Uncovering the Mysteries of Songbird Mating Patterns

Researchers:  Dr. Sara Kaiser <sak275@cornell.edu> and Dr. Scott Taylor <sat235@cornell.edu>, Cornell Lab of Ornithology

Black-throated Blue Warblers (Setophaga caerulescens) are small, territorial, insect-eating songbirds that breed in eastern North America and migrate to the Caribbean for the winter. Most males are “socially monogamous,” meaning they are mated to a single female. However, 10% of males are bigamous, with two females nesting on their territories, and up to 50% of Black-throated Blue Warbler (BTBW) nests have young sired by a male that is not the territory holder. We have been studying the mating system of these warblers in the hardwood forests of New Hampshire since 1995.

 Population monitoring of the migratory BTBW at the Hubbard Brook Experimental Forest is part of a long-term demographic study, part of which evaluates individual fitness by determining paternity using molecular resources. Thus far, microsatellite markers have been the marker of choice for determining paternity; however, these markers can be difficult to accurately score and their evolution is poorly understood. Single nucleotide polymorphisms (SNPs) present a more attractive marker for paternity studies given their ease of scoring and mutation patterns; however, no comprehensive comparison between the two marker types related to the number and variability of markers necessary for high paternity exclusion probability has been undertaken in birds.

To develop a set of SNPs for paternity analyses in BTBW for comparison to a long-term microsatellite dataset, we propose to assemble the BTBW transcriptome from which we will call SNPs to construct a SNPs-for-paternity assay. Transcriptome assembly and variant calling will utilize tissue samples from a single BTBW currently in the Cornell Museum of Vertebrates tissue collection along with blood samples from between 8 to 10 individuals from BBBO.  We will extract RNA from the collected blood and use alignment of these individuals to the assembled transcriptome to identify variants and score SNPs. This panel of SNPs will then be analyzed in a dataset from Hubbard Brook for which we have comparable microsatellite data to directly compare the efficacy of SNPs and microsatellites for avian paternity determination. This has not yet been rigorously done in birds. Additionally, this panel of SNPs will be used to evaluate population genetic differentiation between northern and southern breeding populations of BTBW, which show some morphological and behavioral differences. A comprehensive examination of population differentiation has not yet been carried out for this species and will provide valuable insight. (Spring 2014)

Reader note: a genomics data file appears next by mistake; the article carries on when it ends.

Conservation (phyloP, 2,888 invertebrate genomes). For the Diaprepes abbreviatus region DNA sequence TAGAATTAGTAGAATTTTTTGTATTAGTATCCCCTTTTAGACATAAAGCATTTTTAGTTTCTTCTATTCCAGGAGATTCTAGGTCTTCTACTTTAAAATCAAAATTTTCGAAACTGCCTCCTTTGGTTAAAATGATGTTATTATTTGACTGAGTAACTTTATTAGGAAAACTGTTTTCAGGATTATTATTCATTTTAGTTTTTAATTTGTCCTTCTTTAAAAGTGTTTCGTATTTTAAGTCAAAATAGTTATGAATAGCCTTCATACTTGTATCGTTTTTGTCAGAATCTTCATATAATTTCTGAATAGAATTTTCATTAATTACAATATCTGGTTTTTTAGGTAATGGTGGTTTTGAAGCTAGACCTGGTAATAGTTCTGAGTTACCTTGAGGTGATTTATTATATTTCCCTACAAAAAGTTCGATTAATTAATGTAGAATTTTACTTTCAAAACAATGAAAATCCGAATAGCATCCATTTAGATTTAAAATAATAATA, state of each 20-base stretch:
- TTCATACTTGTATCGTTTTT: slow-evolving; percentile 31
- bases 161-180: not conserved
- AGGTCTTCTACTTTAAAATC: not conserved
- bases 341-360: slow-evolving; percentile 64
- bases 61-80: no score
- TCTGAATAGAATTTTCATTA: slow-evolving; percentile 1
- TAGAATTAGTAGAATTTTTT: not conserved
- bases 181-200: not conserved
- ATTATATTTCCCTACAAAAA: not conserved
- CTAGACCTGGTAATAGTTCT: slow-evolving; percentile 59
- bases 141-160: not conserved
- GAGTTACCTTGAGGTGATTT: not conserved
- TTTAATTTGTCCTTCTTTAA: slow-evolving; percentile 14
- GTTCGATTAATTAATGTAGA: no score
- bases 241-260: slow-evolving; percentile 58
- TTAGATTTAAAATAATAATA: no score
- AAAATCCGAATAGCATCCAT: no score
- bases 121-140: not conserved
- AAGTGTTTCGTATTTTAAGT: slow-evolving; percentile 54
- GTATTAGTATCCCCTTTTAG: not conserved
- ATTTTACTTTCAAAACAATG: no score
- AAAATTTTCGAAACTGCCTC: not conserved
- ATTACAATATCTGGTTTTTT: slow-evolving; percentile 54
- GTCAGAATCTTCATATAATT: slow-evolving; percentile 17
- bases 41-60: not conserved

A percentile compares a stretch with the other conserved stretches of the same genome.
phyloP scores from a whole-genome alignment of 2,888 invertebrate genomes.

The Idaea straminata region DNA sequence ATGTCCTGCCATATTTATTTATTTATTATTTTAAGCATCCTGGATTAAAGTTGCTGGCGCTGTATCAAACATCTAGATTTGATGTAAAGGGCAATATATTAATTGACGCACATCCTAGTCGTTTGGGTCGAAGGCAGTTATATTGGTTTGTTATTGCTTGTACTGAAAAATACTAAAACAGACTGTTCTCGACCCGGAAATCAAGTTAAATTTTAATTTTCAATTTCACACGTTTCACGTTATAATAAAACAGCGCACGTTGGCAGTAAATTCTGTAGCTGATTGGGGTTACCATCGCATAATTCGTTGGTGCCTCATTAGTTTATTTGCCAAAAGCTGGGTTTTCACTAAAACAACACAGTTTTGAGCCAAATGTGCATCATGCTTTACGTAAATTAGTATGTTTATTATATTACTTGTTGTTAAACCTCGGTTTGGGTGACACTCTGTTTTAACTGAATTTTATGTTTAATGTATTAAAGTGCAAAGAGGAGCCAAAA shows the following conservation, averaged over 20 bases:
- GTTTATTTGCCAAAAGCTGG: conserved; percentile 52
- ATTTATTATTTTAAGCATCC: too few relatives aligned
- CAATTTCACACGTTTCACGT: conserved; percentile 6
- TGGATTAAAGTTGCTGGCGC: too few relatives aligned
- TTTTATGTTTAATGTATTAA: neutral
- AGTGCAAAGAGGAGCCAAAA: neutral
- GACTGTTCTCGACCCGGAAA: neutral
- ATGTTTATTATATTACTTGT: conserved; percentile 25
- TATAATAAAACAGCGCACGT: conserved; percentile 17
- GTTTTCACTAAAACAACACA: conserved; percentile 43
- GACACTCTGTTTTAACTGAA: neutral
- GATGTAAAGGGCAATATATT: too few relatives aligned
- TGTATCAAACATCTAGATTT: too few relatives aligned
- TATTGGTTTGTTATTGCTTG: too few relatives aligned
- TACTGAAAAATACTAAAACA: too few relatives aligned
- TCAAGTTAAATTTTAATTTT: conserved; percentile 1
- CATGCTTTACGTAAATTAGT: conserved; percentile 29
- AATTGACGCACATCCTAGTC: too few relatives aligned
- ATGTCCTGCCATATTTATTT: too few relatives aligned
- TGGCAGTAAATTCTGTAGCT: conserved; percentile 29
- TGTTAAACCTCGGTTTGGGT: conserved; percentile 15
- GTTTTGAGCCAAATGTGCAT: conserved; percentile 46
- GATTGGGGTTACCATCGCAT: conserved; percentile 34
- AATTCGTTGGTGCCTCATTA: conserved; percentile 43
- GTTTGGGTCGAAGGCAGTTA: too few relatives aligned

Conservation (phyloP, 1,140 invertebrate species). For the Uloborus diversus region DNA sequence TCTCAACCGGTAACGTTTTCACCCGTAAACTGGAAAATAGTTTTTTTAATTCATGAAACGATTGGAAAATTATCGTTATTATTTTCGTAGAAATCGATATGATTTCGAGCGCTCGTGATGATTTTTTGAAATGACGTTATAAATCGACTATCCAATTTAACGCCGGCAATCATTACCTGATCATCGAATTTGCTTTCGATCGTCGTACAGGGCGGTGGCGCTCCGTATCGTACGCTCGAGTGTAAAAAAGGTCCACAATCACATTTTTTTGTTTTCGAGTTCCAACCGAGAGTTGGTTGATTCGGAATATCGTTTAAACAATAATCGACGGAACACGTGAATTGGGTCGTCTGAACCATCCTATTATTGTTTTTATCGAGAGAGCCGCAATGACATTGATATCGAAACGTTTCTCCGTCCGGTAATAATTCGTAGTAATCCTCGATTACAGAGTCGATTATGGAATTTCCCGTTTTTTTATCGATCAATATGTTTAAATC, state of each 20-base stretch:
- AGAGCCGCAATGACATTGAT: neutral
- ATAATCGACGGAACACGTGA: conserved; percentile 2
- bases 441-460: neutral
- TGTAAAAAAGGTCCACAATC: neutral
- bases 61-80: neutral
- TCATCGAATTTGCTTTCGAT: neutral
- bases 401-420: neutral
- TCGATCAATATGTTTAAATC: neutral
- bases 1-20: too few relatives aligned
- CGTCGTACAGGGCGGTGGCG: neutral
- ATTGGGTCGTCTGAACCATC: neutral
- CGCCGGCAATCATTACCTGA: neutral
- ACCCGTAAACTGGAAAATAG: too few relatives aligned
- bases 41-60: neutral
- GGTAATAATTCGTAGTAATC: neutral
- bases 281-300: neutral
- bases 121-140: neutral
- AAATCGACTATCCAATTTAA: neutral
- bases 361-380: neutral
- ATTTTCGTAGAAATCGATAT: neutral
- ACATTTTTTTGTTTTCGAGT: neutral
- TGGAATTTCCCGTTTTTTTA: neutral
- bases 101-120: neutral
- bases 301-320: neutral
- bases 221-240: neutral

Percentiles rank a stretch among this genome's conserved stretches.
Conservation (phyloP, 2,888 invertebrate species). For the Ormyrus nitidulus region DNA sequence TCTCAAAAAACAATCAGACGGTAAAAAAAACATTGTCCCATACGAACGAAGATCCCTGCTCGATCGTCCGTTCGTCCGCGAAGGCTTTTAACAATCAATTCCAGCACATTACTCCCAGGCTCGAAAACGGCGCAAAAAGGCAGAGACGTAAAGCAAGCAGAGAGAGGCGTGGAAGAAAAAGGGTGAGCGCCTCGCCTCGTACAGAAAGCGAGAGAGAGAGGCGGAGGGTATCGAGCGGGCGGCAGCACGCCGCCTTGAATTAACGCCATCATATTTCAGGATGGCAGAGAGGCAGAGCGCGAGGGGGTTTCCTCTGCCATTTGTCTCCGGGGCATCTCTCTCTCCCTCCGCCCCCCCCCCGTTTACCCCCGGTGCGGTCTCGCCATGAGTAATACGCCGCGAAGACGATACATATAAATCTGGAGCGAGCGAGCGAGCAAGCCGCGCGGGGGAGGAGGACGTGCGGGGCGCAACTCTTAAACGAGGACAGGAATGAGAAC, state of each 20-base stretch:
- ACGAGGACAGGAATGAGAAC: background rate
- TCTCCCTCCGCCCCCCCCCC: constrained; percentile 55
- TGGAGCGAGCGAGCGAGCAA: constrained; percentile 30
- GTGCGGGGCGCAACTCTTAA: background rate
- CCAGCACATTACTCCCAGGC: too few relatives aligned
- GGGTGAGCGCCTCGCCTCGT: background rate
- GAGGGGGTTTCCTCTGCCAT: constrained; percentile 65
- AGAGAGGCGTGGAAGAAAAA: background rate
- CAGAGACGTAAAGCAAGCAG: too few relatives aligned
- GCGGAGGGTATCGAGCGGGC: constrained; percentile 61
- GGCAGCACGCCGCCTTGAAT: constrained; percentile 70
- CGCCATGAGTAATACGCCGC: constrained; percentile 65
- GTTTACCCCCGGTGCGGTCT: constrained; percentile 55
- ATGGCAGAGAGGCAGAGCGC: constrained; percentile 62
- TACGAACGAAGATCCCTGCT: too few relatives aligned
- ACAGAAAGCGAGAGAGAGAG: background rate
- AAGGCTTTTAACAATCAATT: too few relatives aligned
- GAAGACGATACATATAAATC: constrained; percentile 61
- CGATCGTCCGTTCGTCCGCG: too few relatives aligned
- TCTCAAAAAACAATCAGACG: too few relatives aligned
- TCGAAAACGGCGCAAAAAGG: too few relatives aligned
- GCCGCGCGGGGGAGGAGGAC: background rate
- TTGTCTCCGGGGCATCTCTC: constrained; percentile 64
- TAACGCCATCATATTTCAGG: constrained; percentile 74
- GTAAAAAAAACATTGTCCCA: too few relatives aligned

What’s Crawling On The Skin Of Our Fair Feathered Friends

 Researcher:  Jason Mayberry and Students at Canisius College

Birds are host to many ectoparasites such as lice, mites, ticks, and flies.  Among the fly parasites are the well-known blow flies, gnats, and mosquitoes.  My research is focused on a less well studied group of fly parasites comprising the family Hippoboscidae, the “Hippo Flies” which pester mammals as well as birds.  Hippo flies are part of a small clade of insects that possess the odd characteristic of producing only one offspring at a time.  Also unlike other insects, their offspring is not deposited as an egg, but is instead retained inside the female’s uterus during development, and nurtured by a milk gland.  Three other fly families share this characteristic: the Tsetse flies (family Glossinidae), and two families of bat flies (Streblidae and Nycteribiidae).  Together with the Hippoboscidae, all of these flies survive on a nutritious diet of blood taken from their host.